Sarah Burke, X Games champion and trailblazing freestyle skiier, died Thursday from a head injury she sustained while practicing on a half-pipe nine days ago. She was 29.

University of Utah officials confirmed in a statement to the Deseret News that the Olympic hopeful died at 9:22 a.m. surrounded by family. She is survived by her husband, pro-freeskiier Rory Bushfield.

Burke was critically injured when she hit her head while performing a trick at a course training ramp in Park City, Utah. She was practicing for the upcoming Winter X Games in Colorado, which she has won four times.

Family publicist Nicole Wool said Burke's organs will be donated.

The family expresses their heartfelt gratitude for the international outpouring of support they have received from all the people Sarah touched, Wool said in a statement, according to The Associated Press.

Tests show that the Candian Olympic hopeful suffered cardiac arrest and loss of oxygen to the brain when she fell on her head, according to The Associated Press. Earlier this week, surgeons said they had successfully repaired a torn vertebral artery that caused intracranial hemorrhaging last week.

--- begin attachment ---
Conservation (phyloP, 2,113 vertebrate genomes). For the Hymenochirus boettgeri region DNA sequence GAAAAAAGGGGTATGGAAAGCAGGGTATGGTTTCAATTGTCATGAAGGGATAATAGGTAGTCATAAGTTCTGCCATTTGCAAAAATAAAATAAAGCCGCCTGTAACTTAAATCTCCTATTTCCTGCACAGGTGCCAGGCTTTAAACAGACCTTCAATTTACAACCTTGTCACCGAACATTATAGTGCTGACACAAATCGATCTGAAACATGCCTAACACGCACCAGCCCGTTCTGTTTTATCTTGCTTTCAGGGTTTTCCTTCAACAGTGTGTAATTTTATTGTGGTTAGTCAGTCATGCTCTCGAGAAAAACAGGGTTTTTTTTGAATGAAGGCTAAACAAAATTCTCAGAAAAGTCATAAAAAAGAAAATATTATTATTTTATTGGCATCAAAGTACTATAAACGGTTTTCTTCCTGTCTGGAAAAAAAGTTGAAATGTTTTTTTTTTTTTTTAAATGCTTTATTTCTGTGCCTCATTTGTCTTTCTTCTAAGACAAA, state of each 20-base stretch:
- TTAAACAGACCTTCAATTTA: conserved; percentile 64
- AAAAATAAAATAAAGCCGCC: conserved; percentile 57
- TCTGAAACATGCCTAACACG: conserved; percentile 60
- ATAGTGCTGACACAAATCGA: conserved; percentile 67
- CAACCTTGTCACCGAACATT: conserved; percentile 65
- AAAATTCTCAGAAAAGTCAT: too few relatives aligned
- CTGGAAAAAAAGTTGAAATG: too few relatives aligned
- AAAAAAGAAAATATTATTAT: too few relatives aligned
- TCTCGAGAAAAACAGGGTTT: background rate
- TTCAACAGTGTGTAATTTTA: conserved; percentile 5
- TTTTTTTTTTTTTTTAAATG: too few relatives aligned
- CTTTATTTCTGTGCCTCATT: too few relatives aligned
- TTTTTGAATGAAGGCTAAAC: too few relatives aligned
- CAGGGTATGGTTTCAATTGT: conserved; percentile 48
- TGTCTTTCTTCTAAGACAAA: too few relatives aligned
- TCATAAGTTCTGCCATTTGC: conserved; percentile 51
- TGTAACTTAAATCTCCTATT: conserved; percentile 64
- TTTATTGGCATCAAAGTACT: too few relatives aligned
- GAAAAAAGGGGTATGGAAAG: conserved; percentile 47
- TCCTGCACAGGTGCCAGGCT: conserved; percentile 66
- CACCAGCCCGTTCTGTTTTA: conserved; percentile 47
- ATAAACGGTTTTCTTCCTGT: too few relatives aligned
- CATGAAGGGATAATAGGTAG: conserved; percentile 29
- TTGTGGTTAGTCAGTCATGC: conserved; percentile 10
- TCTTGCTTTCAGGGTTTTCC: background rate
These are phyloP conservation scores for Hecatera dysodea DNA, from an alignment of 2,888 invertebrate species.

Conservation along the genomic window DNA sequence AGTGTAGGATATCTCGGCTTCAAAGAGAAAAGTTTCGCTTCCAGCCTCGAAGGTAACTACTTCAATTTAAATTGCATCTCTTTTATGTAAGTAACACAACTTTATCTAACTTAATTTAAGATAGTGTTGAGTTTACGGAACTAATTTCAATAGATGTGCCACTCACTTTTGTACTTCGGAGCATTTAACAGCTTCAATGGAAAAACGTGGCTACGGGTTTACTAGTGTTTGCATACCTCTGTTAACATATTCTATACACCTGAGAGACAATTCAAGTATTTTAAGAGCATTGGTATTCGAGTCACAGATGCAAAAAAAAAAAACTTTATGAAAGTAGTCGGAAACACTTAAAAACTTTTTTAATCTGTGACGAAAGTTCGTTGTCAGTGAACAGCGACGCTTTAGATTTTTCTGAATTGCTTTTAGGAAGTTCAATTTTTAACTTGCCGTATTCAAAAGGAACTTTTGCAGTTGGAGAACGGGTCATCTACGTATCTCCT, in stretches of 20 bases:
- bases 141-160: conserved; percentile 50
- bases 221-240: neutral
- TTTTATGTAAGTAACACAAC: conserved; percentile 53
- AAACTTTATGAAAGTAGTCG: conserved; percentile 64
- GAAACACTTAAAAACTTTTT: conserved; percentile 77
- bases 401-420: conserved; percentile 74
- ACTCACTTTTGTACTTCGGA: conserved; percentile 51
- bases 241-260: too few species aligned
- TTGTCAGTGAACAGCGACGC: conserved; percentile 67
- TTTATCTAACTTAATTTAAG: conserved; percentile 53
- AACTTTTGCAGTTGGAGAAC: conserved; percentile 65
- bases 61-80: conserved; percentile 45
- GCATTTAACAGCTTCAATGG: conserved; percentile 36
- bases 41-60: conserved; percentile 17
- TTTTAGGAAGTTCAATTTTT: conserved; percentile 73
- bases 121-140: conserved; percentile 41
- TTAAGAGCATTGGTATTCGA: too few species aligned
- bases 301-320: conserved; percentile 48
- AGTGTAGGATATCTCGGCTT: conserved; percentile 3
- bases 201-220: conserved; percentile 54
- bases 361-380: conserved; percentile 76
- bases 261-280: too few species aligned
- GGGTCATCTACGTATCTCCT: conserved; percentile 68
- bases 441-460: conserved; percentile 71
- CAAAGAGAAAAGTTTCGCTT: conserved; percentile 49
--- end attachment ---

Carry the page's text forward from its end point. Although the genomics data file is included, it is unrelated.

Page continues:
On Monday, however, her family had canceled a planned press conference so doctors could perform neurological tests.

Burke was a major force in popularizing superpipe skiing. She lobbied to have the sport in the Olympics, with the argument that the equipment was already in place and that it would attract more interest in the games. The sport will be included in Sochi 2014.

She was also the first woman ever to successfully land a 1080-degree rotation jump in competition

The pro-skiier's accident has already reignited the debate about extreme sport safety. Recreational and professional skiiers worry that Burke's death could lead to backlash against the sport -- the high risk is one of the sport's selling points.

There's a desire to push the envelope, said Jeff Schmuck, managing editor of and a recreational freeskier. Sarah has been pushing the envelope for years.

She will undoubtedly be remembered for being a pioneer in winter athletics.

Today, Canada and the world lost a wonderful athlete and a great Canadian ambassador in freestyle skier Sarah Burke, the Canadian Olympic Committee wrote in a statement. Sarah was a true inspiration to all who had the privilege to know her, especially to the new generation of athletes in this country as she helped define the superpipe discipline in the sport of freestyle skiing. Her fans from Canada and around the world looked up to her and all she has accomplished as a true leader. This true champion will be missed but never forgotten.